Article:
The 10 per cent increase from pounds 3.75 per prescription is to be announced at the same time as headline inflation is due to fall to close to 2 per cent and when ministers are seeking a 0 to 1.5 per cent pay limit in the public sector and elsewhere in the coming year.
The rise - the same percentage increase as last year - is outlined in spending plans where income from prescription and dental charges are expected jointly to increase by 10 per cent from April. The prescription charge increase is likely to be the biggest in real terms imposed by the Government, which has raised charges every year since 1979.
Health ministers will defend the increase on the grounds that only one in five now pay prescription charges - half the proportion in 1979 when the charge was only 20p. Since the mid-1980s the proportion paying charges has fallen from 25 per cent to 20 per cent - in part because of the rising numbers of elderly who do not pay charges, and more recently because of the sharp growth in long-term unemployed, who qualify for free prescriptions if they are on income support.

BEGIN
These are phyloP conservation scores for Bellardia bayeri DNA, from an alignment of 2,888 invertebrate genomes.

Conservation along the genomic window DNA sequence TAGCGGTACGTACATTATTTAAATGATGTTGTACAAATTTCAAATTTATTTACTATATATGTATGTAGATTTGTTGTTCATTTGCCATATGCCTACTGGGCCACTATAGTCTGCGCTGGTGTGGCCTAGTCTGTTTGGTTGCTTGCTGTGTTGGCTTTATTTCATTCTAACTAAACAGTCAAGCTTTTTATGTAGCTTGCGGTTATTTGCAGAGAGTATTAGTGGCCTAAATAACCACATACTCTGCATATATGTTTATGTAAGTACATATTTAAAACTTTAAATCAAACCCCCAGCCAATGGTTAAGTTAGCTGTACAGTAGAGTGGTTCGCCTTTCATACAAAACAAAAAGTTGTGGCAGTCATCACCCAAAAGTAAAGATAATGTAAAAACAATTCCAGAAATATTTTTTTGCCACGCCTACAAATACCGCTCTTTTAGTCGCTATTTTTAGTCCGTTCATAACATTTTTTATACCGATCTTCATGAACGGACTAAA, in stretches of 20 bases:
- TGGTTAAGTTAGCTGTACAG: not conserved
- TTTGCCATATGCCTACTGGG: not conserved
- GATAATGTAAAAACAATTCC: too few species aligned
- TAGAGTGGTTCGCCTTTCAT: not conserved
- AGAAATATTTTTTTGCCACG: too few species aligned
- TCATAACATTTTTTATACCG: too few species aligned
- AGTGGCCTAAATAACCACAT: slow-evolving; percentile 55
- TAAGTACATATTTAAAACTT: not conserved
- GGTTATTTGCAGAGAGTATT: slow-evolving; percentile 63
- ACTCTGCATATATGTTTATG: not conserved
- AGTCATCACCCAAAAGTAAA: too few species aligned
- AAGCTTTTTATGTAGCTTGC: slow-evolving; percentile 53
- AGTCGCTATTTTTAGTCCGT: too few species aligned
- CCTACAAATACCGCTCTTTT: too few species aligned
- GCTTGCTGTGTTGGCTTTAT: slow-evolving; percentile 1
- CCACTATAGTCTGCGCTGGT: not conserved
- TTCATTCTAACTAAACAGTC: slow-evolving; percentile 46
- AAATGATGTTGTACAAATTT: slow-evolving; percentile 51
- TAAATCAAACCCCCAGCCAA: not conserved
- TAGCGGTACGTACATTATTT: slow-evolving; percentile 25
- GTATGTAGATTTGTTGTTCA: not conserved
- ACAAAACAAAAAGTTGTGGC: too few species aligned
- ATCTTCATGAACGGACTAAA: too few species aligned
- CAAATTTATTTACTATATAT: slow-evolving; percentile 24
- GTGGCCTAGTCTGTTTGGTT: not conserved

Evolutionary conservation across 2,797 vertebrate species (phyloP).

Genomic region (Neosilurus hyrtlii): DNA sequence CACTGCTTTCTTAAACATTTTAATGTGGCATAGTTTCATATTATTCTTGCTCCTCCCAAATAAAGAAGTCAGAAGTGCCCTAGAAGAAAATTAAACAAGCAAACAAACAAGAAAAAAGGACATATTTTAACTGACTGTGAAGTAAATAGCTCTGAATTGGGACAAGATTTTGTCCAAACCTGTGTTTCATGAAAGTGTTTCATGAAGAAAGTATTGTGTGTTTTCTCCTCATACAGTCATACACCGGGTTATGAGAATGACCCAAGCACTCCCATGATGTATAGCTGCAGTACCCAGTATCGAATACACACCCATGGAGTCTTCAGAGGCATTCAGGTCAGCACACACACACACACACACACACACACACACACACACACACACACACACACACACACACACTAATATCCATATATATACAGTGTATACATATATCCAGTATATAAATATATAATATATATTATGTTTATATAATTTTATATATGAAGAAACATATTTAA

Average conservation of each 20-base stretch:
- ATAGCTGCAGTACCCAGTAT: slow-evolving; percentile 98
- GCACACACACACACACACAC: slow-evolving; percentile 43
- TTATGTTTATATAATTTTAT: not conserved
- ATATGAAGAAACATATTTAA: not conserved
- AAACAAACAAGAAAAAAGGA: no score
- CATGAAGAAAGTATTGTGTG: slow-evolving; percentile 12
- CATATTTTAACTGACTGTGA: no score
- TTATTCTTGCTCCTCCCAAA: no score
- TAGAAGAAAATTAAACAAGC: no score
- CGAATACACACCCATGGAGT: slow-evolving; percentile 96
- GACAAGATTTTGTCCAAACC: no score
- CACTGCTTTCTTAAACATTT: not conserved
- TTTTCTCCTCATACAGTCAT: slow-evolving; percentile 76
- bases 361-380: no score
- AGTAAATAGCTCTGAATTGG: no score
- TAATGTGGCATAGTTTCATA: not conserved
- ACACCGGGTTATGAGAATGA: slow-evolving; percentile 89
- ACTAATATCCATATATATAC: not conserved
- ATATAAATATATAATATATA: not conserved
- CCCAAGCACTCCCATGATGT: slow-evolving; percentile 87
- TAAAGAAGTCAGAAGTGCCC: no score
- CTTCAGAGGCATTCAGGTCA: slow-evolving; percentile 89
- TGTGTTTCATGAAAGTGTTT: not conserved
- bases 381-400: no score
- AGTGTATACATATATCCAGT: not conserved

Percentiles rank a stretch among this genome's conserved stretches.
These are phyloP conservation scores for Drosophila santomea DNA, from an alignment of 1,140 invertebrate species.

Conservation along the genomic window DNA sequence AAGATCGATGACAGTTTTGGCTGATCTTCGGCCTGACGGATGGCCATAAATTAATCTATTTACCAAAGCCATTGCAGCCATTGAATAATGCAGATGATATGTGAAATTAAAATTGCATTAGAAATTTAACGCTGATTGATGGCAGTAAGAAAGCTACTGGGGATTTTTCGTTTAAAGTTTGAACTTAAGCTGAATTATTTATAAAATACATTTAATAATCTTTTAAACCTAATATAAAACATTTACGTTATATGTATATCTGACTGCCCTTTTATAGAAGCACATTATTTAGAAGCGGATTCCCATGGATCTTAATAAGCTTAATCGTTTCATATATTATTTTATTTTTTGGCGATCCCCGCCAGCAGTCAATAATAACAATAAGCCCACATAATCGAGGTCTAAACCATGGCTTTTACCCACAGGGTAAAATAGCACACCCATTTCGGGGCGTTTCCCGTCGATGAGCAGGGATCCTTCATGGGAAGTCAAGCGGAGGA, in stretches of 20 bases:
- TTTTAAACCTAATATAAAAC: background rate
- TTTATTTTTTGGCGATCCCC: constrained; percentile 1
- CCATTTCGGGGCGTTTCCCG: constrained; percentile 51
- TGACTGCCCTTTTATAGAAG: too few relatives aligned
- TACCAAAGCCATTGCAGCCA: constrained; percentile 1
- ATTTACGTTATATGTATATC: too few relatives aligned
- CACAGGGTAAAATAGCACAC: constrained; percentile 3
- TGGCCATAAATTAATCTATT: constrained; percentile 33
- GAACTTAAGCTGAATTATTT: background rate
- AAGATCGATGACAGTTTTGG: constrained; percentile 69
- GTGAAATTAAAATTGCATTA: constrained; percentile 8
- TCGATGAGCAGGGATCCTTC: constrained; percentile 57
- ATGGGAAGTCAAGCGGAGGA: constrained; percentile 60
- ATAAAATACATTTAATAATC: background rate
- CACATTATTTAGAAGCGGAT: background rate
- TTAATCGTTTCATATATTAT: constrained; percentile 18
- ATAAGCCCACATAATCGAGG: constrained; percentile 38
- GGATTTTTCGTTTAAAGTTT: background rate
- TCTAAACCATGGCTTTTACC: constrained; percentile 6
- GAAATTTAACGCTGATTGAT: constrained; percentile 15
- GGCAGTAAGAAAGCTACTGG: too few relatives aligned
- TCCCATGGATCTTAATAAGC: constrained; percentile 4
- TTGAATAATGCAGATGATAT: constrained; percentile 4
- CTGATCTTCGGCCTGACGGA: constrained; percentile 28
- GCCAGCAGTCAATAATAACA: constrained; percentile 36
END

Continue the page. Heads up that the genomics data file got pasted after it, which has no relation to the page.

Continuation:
Income from all NHS charges - which include hospitals' income from private patients - more than doubled between 1979 and 1989 from 2.2 per cent of NHS finance to 4.5 per cent. However, latest government figures show a slight decline to 3.9 per cent.Reuse content